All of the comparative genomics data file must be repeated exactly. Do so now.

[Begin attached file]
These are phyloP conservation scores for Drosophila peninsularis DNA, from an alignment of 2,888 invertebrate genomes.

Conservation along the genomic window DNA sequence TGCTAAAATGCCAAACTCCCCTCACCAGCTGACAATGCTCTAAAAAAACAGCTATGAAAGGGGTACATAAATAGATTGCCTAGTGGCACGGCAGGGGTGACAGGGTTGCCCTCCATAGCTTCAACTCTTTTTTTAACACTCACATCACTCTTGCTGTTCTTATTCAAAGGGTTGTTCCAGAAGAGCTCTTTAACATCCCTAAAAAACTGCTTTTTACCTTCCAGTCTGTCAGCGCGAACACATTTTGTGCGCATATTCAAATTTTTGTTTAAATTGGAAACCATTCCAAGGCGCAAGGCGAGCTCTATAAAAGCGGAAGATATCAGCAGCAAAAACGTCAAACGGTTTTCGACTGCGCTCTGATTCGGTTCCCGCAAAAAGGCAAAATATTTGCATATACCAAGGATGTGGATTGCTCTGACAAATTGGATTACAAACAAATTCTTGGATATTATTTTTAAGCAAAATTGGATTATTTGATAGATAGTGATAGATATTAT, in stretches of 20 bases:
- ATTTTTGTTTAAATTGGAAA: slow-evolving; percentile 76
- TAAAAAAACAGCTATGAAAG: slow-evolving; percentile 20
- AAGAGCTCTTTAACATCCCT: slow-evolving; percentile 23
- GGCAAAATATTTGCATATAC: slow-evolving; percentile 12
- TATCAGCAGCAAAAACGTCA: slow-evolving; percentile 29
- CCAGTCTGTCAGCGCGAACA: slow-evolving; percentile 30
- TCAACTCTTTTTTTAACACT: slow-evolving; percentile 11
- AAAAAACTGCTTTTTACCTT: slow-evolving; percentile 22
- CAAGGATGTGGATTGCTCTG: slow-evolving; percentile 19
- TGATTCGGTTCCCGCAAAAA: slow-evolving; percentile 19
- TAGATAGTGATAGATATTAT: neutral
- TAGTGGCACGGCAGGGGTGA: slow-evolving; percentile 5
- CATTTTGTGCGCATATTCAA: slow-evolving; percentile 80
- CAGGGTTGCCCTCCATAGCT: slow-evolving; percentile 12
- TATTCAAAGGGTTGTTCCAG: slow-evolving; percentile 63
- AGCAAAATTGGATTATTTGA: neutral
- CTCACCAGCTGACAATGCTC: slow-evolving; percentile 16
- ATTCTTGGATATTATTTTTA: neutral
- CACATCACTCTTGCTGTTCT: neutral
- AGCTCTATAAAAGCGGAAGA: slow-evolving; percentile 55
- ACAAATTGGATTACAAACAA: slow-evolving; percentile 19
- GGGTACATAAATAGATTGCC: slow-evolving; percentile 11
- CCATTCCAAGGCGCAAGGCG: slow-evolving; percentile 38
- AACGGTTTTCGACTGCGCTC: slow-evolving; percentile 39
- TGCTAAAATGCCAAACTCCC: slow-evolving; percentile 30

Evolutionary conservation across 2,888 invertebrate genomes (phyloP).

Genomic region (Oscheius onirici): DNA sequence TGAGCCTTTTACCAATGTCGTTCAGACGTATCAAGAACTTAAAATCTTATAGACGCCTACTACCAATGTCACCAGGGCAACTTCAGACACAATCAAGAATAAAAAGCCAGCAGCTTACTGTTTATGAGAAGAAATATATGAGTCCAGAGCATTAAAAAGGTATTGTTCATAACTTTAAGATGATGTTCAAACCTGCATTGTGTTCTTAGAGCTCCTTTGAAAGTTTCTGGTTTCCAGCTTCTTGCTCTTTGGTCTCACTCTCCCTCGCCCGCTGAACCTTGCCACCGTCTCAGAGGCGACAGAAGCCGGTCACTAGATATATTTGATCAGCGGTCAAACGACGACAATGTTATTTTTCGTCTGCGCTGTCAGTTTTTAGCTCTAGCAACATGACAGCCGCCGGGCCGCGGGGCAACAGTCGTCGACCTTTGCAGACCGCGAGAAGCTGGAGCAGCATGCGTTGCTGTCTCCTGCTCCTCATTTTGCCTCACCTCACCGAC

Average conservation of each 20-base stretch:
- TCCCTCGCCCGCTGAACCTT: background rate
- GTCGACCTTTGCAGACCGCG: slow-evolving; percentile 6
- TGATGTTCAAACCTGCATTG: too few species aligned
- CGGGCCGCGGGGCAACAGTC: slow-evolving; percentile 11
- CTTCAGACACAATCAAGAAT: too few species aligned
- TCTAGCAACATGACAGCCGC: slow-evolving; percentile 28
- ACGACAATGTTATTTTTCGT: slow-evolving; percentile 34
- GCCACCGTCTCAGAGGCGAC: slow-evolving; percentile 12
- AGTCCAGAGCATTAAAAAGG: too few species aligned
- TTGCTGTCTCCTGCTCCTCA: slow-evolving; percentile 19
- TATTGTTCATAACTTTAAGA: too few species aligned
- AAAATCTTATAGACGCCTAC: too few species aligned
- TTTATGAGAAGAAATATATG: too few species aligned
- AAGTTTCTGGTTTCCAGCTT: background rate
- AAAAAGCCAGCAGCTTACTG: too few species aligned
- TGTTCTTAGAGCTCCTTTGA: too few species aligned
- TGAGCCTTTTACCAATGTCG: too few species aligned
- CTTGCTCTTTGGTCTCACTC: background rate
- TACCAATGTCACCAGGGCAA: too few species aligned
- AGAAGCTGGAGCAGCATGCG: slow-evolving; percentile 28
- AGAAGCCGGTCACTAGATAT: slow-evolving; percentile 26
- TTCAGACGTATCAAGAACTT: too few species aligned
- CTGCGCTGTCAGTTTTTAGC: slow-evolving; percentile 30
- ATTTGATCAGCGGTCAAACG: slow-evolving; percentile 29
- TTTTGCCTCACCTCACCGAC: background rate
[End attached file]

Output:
These are phyloP conservation scores for Drosophila peninsularis DNA, from an alignment of 2,888 invertebrate genomes.

Conservation along the genomic window DNA sequence TGCTAAAATGCCAAACTCCCCTCACCAGCTGACAATGCTCTAAAAAAACAGCTATGAAAGGGGTACATAAATAGATTGCCTAGTGGCACGGCAGGGGTGACAGGGTTGCCCTCCATAGCTTCAACTCTTTTTTTAACACTCACATCACTCTTGCTGTTCTTATTCAAAGGGTTGTTCCAGAAGAGCTCTTTAACATCCCTAAAAAACTGCTTTTTACCTTCCAGTCTGTCAGCGCGAACACATTTTGTGCGCATATTCAAATTTTTGTTTAAATTGGAAACCATTCCAAGGCGCAAGGCGAGCTCTATAAAAGCGGAAGATATCAGCAGCAAAAACGTCAAACGGTTTTCGACTGCGCTCTGATTCGGTTCCCGCAAAAAGGCAAAATATTTGCATATACCAAGGATGTGGATTGCTCTGACAAATTGGATTACAAACAAATTCTTGGATATTATTTTTAAGCAAAATTGGATTATTTGATAGATAGTGATAGATATTAT, in stretches of 20 bases:
- ATTTTTGTTTAAATTGGAAA: slow-evolving; percentile 76
- TAAAAAAACAGCTATGAAAG: slow-evolving; percentile 20
- AAGAGCTCTTTAACATCCCT: slow-evolving; percentile 23
- GGCAAAATATTTGCATATAC: slow-evolving; percentile 12
- TATCAGCAGCAAAAACGTCA: slow-evolving; percentile 29
- CCAGTCTGTCAGCGCGAACA: slow-evolving; percentile 30
- TCAACTCTTTTTTTAACACT: slow-evolving; percentile 11
- AAAAAACTGCTTTTTACCTT: slow-evolving; percentile 22
- CAAGGATGTGGATTGCTCTG: slow-evolving; percentile 19
- TGATTCGGTTCCCGCAAAAA: slow-evolving; percentile 19
- TAGATAGTGATAGATATTAT: neutral
- TAGTGGCACGGCAGGGGTGA: slow-evolving; percentile 5
- CATTTTGTGCGCATATTCAA: slow-evolving; percentile 80
- CAGGGTTGCCCTCCATAGCT: slow-evolving; percentile 12
- TATTCAAAGGGTTGTTCCAG: slow-evolving; percentile 63
- AGCAAAATTGGATTATTTGA: neutral
- CTCACCAGCTGACAATGCTC: slow-evolving; percentile 16
- ATTCTTGGATATTATTTTTA: neutral
- CACATCACTCTTGCTGTTCT: neutral
- AGCTCTATAAAAGCGGAAGA: slow-evolving; percentile 55
- ACAAATTGGATTACAAACAA: slow-evolving; percentile 19
- GGGTACATAAATAGATTGCC: slow-evolving; percentile 11
- CCATTCCAAGGCGCAAGGCG: slow-evolving; percentile 38
- AACGGTTTTCGACTGCGCTC: slow-evolving; percentile 39
- TGCTAAAATGCCAAACTCCC: slow-evolving; percentile 30

Evolutionary conservation across 2,888 invertebrate genomes (phyloP).

Genomic region (Oscheius onirici): DNA sequence TGAGCCTTTTACCAATGTCGTTCAGACGTATCAAGAACTTAAAATCTTATAGACGCCTACTACCAATGTCACCAGGGCAACTTCAGACACAATCAAGAATAAAAAGCCAGCAGCTTACTGTTTATGAGAAGAAATATATGAGTCCAGAGCATTAAAAAGGTATTGTTCATAACTTTAAGATGATGTTCAAACCTGCATTGTGTTCTTAGAGCTCCTTTGAAAGTTTCTGGTTTCCAGCTTCTTGCTCTTTGGTCTCACTCTCCCTCGCCCGCTGAACCTTGCCACCGTCTCAGAGGCGACAGAAGCCGGTCACTAGATATATTTGATCAGCGGTCAAACGACGACAATGTTATTTTTCGTCTGCGCTGTCAGTTTTTAGCTCTAGCAACATGACAGCCGCCGGGCCGCGGGGCAACAGTCGTCGACCTTTGCAGACCGCGAGAAGCTGGAGCAGCATGCGTTGCTGTCTCCTGCTCCTCATTTTGCCTCACCTCACCGAC

Average conservation of each 20-base stretch:
- TCCCTCGCCCGCTGAACCTT: background rate
- GTCGACCTTTGCAGACCGCG: slow-evolving; percentile 6
- TGATGTTCAAACCTGCATTG: too few species aligned
- CGGGCCGCGGGGCAACAGTC: slow-evolving; percentile 11
- CTTCAGACACAATCAAGAAT: too few species aligned
- TCTAGCAACATGACAGCCGC: slow-evolving; percentile 28
- ACGACAATGTTATTTTTCGT: slow-evolving; percentile 34
- GCCACCGTCTCAGAGGCGAC: slow-evolving; percentile 12
- AGTCCAGAGCATTAAAAAGG: too few species aligned
- TTGCTGTCTCCTGCTCCTCA: slow-evolving; percentile 19
- TATTGTTCATAACTTTAAGA: too few species aligned
- AAAATCTTATAGACGCCTAC: too few species aligned
- TTTATGAGAAGAAATATATG: too few species aligned
- AAGTTTCTGGTTTCCAGCTT: background rate
- AAAAAGCCAGCAGCTTACTG: too few species aligned
- TGTTCTTAGAGCTCCTTTGA: too few species aligned
- TGAGCCTTTTACCAATGTCG: too few species aligned
- CTTGCTCTTTGGTCTCACTC: background rate
- TACCAATGTCACCAGGGCAA: too few species aligned
- AGAAGCTGGAGCAGCATGCG: slow-evolving; percentile 28
- AGAAGCCGGTCACTAGATAT: slow-evolving; percentile 26
- TTCAGACGTATCAAGAACTT: too few species aligned
- CTGCGCTGTCAGTTTTTAGC: slow-evolving; percentile 30
- ATTTGATCAGCGGTCAAACG: slow-evolving; percentile 29
- TTTTGCCTCACCTCACCGAC: background rate